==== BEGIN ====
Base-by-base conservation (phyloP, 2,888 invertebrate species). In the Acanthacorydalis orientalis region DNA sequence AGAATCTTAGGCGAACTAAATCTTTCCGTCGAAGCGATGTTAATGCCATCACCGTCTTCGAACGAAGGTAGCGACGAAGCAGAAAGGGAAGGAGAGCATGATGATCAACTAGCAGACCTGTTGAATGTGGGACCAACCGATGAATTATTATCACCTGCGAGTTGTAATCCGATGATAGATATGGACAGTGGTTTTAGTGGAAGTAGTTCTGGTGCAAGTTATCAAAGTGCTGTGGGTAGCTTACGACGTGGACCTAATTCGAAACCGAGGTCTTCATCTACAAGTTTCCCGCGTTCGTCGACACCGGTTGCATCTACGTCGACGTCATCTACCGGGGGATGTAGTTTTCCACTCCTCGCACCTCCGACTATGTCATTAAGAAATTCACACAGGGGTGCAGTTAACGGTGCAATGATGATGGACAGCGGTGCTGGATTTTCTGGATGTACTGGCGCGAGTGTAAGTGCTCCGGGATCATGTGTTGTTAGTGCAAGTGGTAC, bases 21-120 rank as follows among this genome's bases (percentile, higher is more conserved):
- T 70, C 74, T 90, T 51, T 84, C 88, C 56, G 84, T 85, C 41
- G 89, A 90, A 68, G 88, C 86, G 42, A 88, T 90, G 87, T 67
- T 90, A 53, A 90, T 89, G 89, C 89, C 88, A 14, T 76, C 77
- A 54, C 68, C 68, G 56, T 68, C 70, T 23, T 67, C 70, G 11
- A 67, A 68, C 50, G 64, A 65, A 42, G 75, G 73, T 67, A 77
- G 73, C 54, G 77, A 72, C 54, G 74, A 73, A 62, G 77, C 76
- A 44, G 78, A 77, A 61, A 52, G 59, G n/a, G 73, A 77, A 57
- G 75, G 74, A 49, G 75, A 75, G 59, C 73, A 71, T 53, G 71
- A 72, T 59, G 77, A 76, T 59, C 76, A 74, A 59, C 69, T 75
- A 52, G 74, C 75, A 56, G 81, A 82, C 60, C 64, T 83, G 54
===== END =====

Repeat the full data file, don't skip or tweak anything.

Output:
Base-by-base conservation (phyloP, 2,888 invertebrate species). In the Acanthacorydalis orientalis region DNA sequence AGAATCTTAGGCGAACTAAATCTTTCCGTCGAAGCGATGTTAATGCCATCACCGTCTTCGAACGAAGGTAGCGACGAAGCAGAAAGGGAAGGAGAGCATGATGATCAACTAGCAGACCTGTTGAATGTGGGACCAACCGATGAATTATTATCACCTGCGAGTTGTAATCCGATGATAGATATGGACAGTGGTTTTAGTGGAAGTAGTTCTGGTGCAAGTTATCAAAGTGCTGTGGGTAGCTTACGACGTGGACCTAATTCGAAACCGAGGTCTTCATCTACAAGTTTCCCGCGTTCGTCGACACCGGTTGCATCTACGTCGACGTCATCTACCGGGGGATGTAGTTTTCCACTCCTCGCACCTCCGACTATGTCATTAAGAAATTCACACAGGGGTGCAGTTAACGGTGCAATGATGATGGACAGCGGTGCTGGATTTTCTGGATGTACTGGCGCGAGTGTAAGTGCTCCGGGATCATGTGTTGTTAGTGCAAGTGGTAC, bases 21-120 rank as follows among this genome's bases (percentile, higher is more conserved):
- T 70, C 74, T 90, T 51, T 84, C 88, C 56, G 84, T 85, C 41
- G 89, A 90, A 68, G 88, C 86, G 42, A 88, T 90, G 87, T 67
- T 90, A 53, A 90, T 89, G 89, C 89, C 88, A 14, T 76, C 77
- A 54, C 68, C 68, G 56, T 68, C 70, T 23, T 67, C 70, G 11
- A 67, A 68, C 50, G 64, A 65, A 42, G 75, G 73, T 67, A 77
- G 73, C 54, G 77, A 72, C 54, G 74, A 73, A 62, G 77, C 76
- A 44, G 78, A 77, A 61, A 52, G 59, G n/a, G 73, A 77, A 57
- G 75, G 74, A 49, G 75, A 75, G 59, C 73, A 71, T 53, G 71
- A 72, T 59, G 77, A 76, T 59, C 76, A 74, A 59, C 69, T 75
- A 52, G 74, C 75, A 56, G 81, A 82, C 60, C 64, T 83, G 54